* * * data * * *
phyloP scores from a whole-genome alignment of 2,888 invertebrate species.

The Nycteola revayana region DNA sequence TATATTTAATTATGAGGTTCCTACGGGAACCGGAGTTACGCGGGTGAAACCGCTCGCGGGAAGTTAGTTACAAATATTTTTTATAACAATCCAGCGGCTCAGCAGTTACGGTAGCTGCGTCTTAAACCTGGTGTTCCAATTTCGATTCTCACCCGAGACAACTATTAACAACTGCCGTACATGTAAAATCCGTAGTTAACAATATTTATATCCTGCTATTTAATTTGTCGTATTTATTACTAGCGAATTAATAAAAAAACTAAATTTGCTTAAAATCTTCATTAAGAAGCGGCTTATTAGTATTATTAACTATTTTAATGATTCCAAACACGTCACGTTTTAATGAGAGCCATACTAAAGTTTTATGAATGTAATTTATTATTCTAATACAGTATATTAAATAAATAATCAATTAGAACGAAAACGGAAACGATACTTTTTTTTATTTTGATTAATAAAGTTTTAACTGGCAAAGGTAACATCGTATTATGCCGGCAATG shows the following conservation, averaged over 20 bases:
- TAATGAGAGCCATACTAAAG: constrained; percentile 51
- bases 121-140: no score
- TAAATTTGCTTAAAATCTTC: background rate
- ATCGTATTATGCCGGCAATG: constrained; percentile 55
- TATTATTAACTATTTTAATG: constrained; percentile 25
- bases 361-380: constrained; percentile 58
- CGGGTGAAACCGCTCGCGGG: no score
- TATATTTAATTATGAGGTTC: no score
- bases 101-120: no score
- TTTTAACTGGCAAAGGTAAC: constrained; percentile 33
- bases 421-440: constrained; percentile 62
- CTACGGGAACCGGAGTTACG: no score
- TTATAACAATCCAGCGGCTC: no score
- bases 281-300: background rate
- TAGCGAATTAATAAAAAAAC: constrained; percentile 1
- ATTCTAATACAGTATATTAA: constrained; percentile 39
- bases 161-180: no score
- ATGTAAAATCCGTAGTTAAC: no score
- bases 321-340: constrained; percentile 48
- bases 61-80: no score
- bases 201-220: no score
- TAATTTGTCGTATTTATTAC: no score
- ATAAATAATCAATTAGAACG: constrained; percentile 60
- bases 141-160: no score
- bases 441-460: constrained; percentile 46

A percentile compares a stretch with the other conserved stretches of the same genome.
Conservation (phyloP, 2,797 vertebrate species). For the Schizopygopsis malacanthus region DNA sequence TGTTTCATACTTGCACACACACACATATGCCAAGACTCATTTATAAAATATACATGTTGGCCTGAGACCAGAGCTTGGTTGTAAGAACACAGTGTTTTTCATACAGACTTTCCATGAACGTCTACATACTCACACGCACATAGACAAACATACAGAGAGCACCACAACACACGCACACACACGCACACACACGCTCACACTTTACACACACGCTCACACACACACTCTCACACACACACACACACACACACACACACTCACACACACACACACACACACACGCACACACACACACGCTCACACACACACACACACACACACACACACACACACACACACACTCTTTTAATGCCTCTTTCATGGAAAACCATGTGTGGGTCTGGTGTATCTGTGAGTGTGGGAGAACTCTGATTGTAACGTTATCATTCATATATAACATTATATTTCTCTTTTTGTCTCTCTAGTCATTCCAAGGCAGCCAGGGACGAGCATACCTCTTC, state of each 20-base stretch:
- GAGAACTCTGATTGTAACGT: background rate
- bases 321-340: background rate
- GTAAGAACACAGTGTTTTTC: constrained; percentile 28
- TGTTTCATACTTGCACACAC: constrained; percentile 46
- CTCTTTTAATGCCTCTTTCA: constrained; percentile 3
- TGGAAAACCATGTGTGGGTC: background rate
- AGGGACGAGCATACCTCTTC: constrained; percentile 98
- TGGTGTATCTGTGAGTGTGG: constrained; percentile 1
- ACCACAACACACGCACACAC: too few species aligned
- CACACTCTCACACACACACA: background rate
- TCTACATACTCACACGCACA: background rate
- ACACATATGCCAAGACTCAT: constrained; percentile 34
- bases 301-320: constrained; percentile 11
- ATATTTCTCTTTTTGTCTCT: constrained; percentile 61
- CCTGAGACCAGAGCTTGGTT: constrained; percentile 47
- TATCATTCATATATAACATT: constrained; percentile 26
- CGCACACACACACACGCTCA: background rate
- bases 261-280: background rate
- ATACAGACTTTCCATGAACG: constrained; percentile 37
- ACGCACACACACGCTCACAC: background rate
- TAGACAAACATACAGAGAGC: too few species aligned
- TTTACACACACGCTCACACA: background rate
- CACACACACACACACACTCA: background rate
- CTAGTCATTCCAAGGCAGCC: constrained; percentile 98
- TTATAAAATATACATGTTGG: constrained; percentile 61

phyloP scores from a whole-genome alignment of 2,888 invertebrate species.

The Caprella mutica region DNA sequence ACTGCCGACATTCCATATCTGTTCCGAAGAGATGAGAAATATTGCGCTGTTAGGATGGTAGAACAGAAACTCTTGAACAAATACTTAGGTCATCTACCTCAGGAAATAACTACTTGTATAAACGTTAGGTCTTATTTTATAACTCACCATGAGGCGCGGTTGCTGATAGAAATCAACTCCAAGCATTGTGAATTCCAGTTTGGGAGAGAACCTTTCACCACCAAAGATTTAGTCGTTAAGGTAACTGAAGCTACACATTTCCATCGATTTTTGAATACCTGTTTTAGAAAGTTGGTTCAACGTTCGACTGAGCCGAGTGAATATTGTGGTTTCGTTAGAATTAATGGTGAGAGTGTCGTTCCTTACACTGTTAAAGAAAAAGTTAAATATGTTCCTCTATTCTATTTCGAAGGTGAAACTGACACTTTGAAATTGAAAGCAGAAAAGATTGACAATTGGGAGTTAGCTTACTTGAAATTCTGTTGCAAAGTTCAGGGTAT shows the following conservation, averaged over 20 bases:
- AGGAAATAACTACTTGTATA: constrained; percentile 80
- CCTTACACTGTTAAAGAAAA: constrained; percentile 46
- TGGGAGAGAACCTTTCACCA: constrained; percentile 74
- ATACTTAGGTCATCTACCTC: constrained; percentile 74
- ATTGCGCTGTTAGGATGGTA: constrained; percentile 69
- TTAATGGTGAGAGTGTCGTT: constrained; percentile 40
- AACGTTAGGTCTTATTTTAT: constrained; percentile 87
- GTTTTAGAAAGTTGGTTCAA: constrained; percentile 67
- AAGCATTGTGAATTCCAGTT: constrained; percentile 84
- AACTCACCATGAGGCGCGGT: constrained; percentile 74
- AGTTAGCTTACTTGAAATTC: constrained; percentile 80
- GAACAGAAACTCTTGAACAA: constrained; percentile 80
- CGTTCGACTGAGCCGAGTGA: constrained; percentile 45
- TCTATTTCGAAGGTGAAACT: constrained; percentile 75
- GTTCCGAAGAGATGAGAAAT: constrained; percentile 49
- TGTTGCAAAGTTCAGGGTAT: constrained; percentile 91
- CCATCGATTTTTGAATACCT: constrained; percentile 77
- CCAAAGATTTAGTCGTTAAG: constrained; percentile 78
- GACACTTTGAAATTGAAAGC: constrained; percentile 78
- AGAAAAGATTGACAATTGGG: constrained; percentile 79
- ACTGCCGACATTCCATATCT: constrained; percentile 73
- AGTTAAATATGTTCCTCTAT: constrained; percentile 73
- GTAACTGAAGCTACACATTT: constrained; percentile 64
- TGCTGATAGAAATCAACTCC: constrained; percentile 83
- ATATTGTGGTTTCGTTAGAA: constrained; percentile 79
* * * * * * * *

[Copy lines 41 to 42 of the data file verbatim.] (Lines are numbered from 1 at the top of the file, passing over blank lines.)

- ACACATATGCCAAGACTCAT: constrained; percentile 34
- bases 301-320: constrained; percentile 11